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Obama Uses Tough Language On Chinese Currency

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President Barack Obama and China's President Hu Jintao, meet with business leaders, Wednesday, Jan. 19, 2011, in the Eisenhower Executive Office Building on the White House complex in Washington. From left are, Liu Chuanzhi of Lenovo; Lou Jiwei of China Investment Corporation; President Hu; President Obama; Jim McNerney of CEO Boeing; and Jeff Immelt of CEO General Electric. (AP Photo/Evan Vucci)

President Obama pressed hard on Chinese president Hu and his country's unwillingness to revalue its currency at the White House Wednesday. While Obama openly told Hu the U.S. welcomes the increasing flexibility of China's currency, the Yuan or Remimbi (RMB), he also specifically addressed the fact that the currency remains undervalued and that it could be a tool for China to dampen down their inflationary pressures.

An undervalued Yuan creates cheap Chinese imports in the United States, but also creates a poor market in China for U.S. made goods.

"The RMB is undervalued. The Chinese government has intervened very forcefully in currency markets. They've spent $200 billion just recently and that's an indication of the degree to which it's still undervalued," Obama said Wednesday at a joint press conference at the White House.

Obama's direct statement on the Chinese currency is some of the strongest direct language used in dealing with the Chinese president who has met with Obama seven previous times. For his part, Hu did not openly address the issue of currency instead choosing to highlight new economic regulations announced Wednesday morning that would help protect U.S. business interests in China - a country with huge buying potential in a nation of billions.

"If we look ahead to the future, our trade cooperation enjoys a promising future," Hu told a group of U.S. and Chinese business leaders gathered at the White House. "China is speeding up this transformation of economic growth pattern and economic restructuring. We are focusing our efforts to boosting domestic demand, especially consumer spending."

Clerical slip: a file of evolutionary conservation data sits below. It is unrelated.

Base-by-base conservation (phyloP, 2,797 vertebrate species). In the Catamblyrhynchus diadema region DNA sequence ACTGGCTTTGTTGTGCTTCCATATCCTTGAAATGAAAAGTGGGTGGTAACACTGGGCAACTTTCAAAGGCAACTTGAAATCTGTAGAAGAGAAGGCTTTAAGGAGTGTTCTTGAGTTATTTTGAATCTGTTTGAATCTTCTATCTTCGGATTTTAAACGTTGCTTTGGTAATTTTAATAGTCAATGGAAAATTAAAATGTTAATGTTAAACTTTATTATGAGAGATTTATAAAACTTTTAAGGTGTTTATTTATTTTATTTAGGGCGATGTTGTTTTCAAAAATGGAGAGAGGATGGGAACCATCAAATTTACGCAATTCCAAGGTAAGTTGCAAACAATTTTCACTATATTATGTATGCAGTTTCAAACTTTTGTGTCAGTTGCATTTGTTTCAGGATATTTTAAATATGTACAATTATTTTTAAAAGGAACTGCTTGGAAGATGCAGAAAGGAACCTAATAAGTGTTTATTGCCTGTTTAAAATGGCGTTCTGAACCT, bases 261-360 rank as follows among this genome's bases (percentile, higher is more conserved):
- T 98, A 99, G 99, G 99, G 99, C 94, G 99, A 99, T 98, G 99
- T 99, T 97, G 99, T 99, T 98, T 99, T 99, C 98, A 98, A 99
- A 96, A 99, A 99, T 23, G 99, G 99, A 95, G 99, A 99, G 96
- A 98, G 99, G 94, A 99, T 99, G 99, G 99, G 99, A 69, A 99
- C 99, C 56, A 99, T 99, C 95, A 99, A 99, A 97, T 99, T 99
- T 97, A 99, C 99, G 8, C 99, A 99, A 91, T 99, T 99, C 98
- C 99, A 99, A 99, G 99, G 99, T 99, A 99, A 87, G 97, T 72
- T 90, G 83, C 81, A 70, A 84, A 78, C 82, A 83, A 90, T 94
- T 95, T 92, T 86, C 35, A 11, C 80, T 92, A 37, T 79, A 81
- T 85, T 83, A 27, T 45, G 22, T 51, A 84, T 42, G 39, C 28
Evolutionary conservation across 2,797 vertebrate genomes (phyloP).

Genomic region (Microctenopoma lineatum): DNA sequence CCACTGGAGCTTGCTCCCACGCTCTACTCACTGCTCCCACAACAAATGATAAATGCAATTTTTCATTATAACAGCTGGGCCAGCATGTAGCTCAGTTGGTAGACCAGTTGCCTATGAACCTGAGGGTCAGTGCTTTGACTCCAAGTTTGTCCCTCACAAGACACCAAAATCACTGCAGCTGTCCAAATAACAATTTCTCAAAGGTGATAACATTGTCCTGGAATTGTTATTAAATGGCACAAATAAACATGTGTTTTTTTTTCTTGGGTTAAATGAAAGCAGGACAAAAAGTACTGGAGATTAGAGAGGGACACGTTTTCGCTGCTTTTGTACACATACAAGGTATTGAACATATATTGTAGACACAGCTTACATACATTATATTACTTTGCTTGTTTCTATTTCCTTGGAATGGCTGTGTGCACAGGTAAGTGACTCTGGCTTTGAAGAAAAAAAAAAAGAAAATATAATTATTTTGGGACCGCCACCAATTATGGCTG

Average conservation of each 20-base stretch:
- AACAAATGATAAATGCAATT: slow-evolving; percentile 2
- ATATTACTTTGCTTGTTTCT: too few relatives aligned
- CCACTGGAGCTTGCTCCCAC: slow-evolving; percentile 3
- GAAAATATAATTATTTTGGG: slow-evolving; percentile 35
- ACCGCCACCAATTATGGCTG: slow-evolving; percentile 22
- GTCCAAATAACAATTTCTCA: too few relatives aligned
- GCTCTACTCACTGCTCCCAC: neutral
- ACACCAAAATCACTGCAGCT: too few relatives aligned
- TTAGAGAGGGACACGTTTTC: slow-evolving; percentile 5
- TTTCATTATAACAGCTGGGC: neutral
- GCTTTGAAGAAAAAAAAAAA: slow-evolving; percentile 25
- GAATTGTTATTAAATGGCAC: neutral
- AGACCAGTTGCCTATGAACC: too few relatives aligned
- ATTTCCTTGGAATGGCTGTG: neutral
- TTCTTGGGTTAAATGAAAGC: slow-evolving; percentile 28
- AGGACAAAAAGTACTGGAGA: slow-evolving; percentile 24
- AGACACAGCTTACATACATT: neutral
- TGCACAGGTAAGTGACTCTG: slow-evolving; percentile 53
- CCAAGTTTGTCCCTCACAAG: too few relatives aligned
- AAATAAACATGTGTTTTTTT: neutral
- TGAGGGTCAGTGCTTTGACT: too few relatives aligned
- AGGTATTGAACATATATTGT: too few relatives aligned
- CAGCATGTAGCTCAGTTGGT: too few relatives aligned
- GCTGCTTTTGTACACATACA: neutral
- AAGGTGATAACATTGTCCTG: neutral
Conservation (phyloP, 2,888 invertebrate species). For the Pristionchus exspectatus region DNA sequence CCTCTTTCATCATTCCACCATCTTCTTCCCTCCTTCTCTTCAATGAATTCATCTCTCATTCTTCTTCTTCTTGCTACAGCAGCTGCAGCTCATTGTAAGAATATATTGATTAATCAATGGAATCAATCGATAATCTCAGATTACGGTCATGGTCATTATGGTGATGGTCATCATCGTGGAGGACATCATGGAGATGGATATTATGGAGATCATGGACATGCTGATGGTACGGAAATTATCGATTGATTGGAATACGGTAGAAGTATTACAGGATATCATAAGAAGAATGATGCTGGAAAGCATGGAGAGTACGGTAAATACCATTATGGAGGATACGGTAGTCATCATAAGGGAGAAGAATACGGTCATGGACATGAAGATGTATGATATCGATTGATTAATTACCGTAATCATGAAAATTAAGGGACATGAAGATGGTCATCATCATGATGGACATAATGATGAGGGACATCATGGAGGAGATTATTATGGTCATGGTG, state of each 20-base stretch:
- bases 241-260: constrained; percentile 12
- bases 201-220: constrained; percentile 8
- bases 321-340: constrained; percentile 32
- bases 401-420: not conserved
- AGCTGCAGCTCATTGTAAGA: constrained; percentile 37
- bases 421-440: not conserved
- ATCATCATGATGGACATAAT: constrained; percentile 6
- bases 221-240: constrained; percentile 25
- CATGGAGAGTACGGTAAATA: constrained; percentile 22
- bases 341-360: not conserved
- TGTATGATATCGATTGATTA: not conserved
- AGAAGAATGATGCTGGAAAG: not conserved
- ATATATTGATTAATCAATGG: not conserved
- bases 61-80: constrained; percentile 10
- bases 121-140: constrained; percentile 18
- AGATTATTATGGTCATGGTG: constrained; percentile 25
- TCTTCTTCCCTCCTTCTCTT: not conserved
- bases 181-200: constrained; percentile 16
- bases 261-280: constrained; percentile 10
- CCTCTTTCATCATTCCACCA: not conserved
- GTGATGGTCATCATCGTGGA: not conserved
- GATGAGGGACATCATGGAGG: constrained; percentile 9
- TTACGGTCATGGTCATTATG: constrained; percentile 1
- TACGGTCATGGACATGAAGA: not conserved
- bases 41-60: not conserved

But while some China watchers may have been hoping for serious movement and not just tough rhetoric on currency, experts say Wednesday's currency diplomacy was to be expected. "On currency, there's not going to be any change out of this visit. Hu Jintao pretty much signaled that," says Victor Cha of the Center for Strategic and International Studies. 

Regardless of President Hu's signals on currency, he did specifically address certain issues that have held up progress for American companies wanting to operate in China.

"We welcome you as companies to China. China follows reform and opening up. We will, as always, try to provide a transparent, just, fair, highly efficient investment climate to U.S. companies and other foreign companies," Hu told the business leaders. "I also wish to tell you that all companies registered in China are given national treatment. In terms of innovation products, accreditation, government procurement, IPR protection, the Chinese government will give them equal treatment."

And while the White House seemed pleased about the economic movements, the president made clear all of today's progress was just a step in the right direction and not a final end-game.

"My hope and expectations is that President Hu's resolve will lead to a fully market based currency program that will allow more effective trade between our two countries," the president said.